By Steve Terr
After being hunched over my drafting table for hours, my stiffening, aging joints demand attention. It is time to take a break, stand up, stretch and go for a walk. Once downstairs, I put on a hat, pick up my sketchbook and kindle and pop them into a small knapsack. Put on a pair of shoes, open the front door and step out into a world resplendent with sunshine and a welcoming breeze. My plan is to head for Nosreka Lake, about 1 mile away, sit on the bench provided by the village of Brightwaters and spend some satisfying time reading and/or sketching. The bench is situated at the southern end of this small lake. It provides a pleasant view of a modest island that the human residents have named “Duck Island.” Duck Island is claimed, every year, by a pair of mute swans as a prime nesting spot and superb neighborhood for raising their cygnets. Canada geese also use this island to rear their goslings, although there is, at times, some dispute with the swans as to who really “owns” this island refuge.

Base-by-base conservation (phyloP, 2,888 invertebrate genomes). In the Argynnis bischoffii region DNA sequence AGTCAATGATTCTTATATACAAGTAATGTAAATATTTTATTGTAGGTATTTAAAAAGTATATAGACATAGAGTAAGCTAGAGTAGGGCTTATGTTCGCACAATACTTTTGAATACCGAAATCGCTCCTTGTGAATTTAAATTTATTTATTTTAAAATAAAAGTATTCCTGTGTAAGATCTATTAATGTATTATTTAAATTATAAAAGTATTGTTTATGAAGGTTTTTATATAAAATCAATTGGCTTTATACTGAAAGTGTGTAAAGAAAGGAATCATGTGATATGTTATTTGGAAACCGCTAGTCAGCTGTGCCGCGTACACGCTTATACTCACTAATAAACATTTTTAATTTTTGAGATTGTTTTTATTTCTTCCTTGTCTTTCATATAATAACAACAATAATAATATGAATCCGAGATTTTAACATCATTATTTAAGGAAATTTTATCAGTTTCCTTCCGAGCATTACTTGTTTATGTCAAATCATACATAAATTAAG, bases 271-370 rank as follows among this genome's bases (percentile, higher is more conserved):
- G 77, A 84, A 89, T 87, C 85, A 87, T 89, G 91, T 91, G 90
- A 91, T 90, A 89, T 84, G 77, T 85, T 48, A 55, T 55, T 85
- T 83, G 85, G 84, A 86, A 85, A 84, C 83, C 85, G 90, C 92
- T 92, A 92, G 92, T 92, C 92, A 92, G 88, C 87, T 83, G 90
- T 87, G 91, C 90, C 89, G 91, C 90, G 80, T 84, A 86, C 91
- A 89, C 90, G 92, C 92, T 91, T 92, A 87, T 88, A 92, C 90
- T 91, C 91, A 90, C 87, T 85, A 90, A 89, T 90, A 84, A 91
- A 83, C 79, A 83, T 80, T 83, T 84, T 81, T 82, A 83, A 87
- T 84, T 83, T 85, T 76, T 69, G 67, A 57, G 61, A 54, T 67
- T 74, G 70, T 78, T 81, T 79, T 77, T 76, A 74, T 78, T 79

As I settle in I am greeted by a small family of geese. There’s mom, dad and their three small, softly peeping, yellow fuzz balls subtly tinged and suffused with patches of gray. While the goslings are meandering around their mother, dad immediately lets me know of his displeasure with my presence, He menacingly struts toward me bobbing his head, his black bill agape, displaying a dark pink tongue and hissing. I say to him, “Hey, cousin, relax; calm down, nothing to worry about, I come in peace.” He warily accepts my presence.
I pull out my kindle and bring up Wordsworth’s poem “Tintern Abbey,” and begin to read…
“FIVE years have past; five summers, with the length
Of five long winters! and again I hear
These waters, rolling from…”
But, what I hear, in my immediate vicinity, is the incessant peeping of Canada goose goslings, as they try to nestle up to mom, who is resting on the grass. After some jostling and jockeying, they collect behind her, settle down and get nice and comfy against her large, reassuring presence. However, this does not last very long as she laboriously rises up and briefly wanders around before she again lowers herself upon the ground. The goslings, in turn, get up and follow her and once again settle down. This entertaining ritual repeats a number of times until this gaggle of geese decide it’s time to take a family swim in the lake. I watch this little flock line up into a formal procession; dad in front of the three young’uns and mom bringing up the rear. All amble down a steep bank, into the water and paddle about near the shoreline.